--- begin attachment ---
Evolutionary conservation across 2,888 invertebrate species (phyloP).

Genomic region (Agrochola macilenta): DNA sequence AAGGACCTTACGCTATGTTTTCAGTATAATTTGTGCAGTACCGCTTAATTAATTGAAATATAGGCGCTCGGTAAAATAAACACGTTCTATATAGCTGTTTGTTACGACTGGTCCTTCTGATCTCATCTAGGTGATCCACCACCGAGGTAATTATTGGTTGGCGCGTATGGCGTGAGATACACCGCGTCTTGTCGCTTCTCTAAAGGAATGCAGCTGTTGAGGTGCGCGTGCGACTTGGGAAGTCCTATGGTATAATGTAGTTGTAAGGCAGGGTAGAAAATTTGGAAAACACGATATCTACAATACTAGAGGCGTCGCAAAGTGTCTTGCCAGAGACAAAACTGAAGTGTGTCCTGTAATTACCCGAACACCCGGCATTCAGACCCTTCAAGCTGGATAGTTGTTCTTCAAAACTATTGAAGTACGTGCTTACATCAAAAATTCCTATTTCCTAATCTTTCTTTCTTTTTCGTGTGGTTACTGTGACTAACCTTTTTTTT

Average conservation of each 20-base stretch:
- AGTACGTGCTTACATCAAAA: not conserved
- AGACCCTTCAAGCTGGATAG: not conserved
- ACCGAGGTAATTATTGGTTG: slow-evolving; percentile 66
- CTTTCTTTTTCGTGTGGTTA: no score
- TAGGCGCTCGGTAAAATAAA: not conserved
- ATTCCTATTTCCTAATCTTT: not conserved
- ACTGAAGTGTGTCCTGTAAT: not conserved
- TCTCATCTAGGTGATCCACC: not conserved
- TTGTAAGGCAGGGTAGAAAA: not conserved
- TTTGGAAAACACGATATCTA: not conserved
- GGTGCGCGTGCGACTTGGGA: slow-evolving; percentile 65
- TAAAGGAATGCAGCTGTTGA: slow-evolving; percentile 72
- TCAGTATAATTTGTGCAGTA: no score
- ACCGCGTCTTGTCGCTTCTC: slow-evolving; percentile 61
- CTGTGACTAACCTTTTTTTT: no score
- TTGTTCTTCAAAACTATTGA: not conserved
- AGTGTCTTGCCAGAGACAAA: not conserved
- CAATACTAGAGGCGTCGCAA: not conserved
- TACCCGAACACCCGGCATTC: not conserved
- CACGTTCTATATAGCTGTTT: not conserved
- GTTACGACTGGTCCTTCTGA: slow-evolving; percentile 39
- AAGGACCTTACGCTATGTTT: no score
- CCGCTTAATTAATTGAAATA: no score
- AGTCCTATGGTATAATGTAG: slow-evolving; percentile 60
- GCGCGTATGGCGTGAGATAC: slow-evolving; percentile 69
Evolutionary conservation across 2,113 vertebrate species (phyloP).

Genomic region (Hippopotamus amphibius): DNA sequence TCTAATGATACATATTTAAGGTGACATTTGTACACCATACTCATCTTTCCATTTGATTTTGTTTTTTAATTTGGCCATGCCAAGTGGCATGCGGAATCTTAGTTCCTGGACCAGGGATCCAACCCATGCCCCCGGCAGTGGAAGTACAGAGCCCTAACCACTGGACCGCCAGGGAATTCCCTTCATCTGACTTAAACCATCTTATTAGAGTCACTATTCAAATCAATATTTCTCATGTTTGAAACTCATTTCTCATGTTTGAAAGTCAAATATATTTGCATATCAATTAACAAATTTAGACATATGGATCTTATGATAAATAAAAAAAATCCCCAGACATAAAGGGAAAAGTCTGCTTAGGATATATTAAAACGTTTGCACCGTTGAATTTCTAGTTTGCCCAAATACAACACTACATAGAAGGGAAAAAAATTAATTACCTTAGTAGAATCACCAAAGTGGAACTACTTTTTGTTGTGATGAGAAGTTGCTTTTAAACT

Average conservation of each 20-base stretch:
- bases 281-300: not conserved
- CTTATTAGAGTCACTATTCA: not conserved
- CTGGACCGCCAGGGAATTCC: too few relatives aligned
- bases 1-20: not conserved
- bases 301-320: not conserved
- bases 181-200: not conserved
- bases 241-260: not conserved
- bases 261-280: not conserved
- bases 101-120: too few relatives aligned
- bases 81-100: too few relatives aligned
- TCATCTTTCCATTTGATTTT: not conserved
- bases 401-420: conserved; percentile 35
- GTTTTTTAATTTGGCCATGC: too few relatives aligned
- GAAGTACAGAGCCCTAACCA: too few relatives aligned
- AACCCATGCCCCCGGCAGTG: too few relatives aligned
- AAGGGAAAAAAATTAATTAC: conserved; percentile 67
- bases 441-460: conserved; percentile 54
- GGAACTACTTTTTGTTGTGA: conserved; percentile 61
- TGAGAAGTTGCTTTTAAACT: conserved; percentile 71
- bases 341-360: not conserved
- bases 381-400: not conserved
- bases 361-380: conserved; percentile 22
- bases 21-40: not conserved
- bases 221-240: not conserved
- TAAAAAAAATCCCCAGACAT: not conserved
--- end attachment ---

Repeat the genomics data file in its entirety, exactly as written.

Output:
Evolutionary conservation across 2,888 invertebrate species (phyloP).

Genomic region (Agrochola macilenta): DNA sequence AAGGACCTTACGCTATGTTTTCAGTATAATTTGTGCAGTACCGCTTAATTAATTGAAATATAGGCGCTCGGTAAAATAAACACGTTCTATATAGCTGTTTGTTACGACTGGTCCTTCTGATCTCATCTAGGTGATCCACCACCGAGGTAATTATTGGTTGGCGCGTATGGCGTGAGATACACCGCGTCTTGTCGCTTCTCTAAAGGAATGCAGCTGTTGAGGTGCGCGTGCGACTTGGGAAGTCCTATGGTATAATGTAGTTGTAAGGCAGGGTAGAAAATTTGGAAAACACGATATCTACAATACTAGAGGCGTCGCAAAGTGTCTTGCCAGAGACAAAACTGAAGTGTGTCCTGTAATTACCCGAACACCCGGCATTCAGACCCTTCAAGCTGGATAGTTGTTCTTCAAAACTATTGAAGTACGTGCTTACATCAAAAATTCCTATTTCCTAATCTTTCTTTCTTTTTCGTGTGGTTACTGTGACTAACCTTTTTTTT

Average conservation of each 20-base stretch:
- AGTACGTGCTTACATCAAAA: not conserved
- AGACCCTTCAAGCTGGATAG: not conserved
- ACCGAGGTAATTATTGGTTG: slow-evolving; percentile 66
- CTTTCTTTTTCGTGTGGTTA: no score
- TAGGCGCTCGGTAAAATAAA: not conserved
- ATTCCTATTTCCTAATCTTT: not conserved
- ACTGAAGTGTGTCCTGTAAT: not conserved
- TCTCATCTAGGTGATCCACC: not conserved
- TTGTAAGGCAGGGTAGAAAA: not conserved
- TTTGGAAAACACGATATCTA: not conserved
- GGTGCGCGTGCGACTTGGGA: slow-evolving; percentile 65
- TAAAGGAATGCAGCTGTTGA: slow-evolving; percentile 72
- TCAGTATAATTTGTGCAGTA: no score
- ACCGCGTCTTGTCGCTTCTC: slow-evolving; percentile 61
- CTGTGACTAACCTTTTTTTT: no score
- TTGTTCTTCAAAACTATTGA: not conserved
- AGTGTCTTGCCAGAGACAAA: not conserved
- CAATACTAGAGGCGTCGCAA: not conserved
- TACCCGAACACCCGGCATTC: not conserved
- CACGTTCTATATAGCTGTTT: not conserved
- GTTACGACTGGTCCTTCTGA: slow-evolving; percentile 39
- AAGGACCTTACGCTATGTTT: no score
- CCGCTTAATTAATTGAAATA: no score
- AGTCCTATGGTATAATGTAG: slow-evolving; percentile 60
- GCGCGTATGGCGTGAGATAC: slow-evolving; percentile 69
Evolutionary conservation across 2,113 vertebrate species (phyloP).

Genomic region (Hippopotamus amphibius): DNA sequence TCTAATGATACATATTTAAGGTGACATTTGTACACCATACTCATCTTTCCATTTGATTTTGTTTTTTAATTTGGCCATGCCAAGTGGCATGCGGAATCTTAGTTCCTGGACCAGGGATCCAACCCATGCCCCCGGCAGTGGAAGTACAGAGCCCTAACCACTGGACCGCCAGGGAATTCCCTTCATCTGACTTAAACCATCTTATTAGAGTCACTATTCAAATCAATATTTCTCATGTTTGAAACTCATTTCTCATGTTTGAAAGTCAAATATATTTGCATATCAATTAACAAATTTAGACATATGGATCTTATGATAAATAAAAAAAATCCCCAGACATAAAGGGAAAAGTCTGCTTAGGATATATTAAAACGTTTGCACCGTTGAATTTCTAGTTTGCCCAAATACAACACTACATAGAAGGGAAAAAAATTAATTACCTTAGTAGAATCACCAAAGTGGAACTACTTTTTGTTGTGATGAGAAGTTGCTTTTAAACT

Average conservation of each 20-base stretch:
- bases 281-300: not conserved
- CTTATTAGAGTCACTATTCA: not conserved
- CTGGACCGCCAGGGAATTCC: too few relatives aligned
- bases 1-20: not conserved
- bases 301-320: not conserved
- bases 181-200: not conserved
- bases 241-260: not conserved
- bases 261-280: not conserved
- bases 101-120: too few relatives aligned
- bases 81-100: too few relatives aligned
- TCATCTTTCCATTTGATTTT: not conserved
- bases 401-420: conserved; percentile 35
- GTTTTTTAATTTGGCCATGC: too few relatives aligned
- GAAGTACAGAGCCCTAACCA: too few relatives aligned
- AACCCATGCCCCCGGCAGTG: too few relatives aligned
- AAGGGAAAAAAATTAATTAC: conserved; percentile 67
- bases 441-460: conserved; percentile 54
- GGAACTACTTTTTGTTGTGA: conserved; percentile 61
- TGAGAAGTTGCTTTTAAACT: conserved; percentile 71
- bases 341-360: not conserved
- bases 381-400: not conserved
- bases 361-380: conserved; percentile 22
- bases 21-40: not conserved
- bases 221-240: not conserved
- TAAAAAAAATCCCCAGACAT: not conserved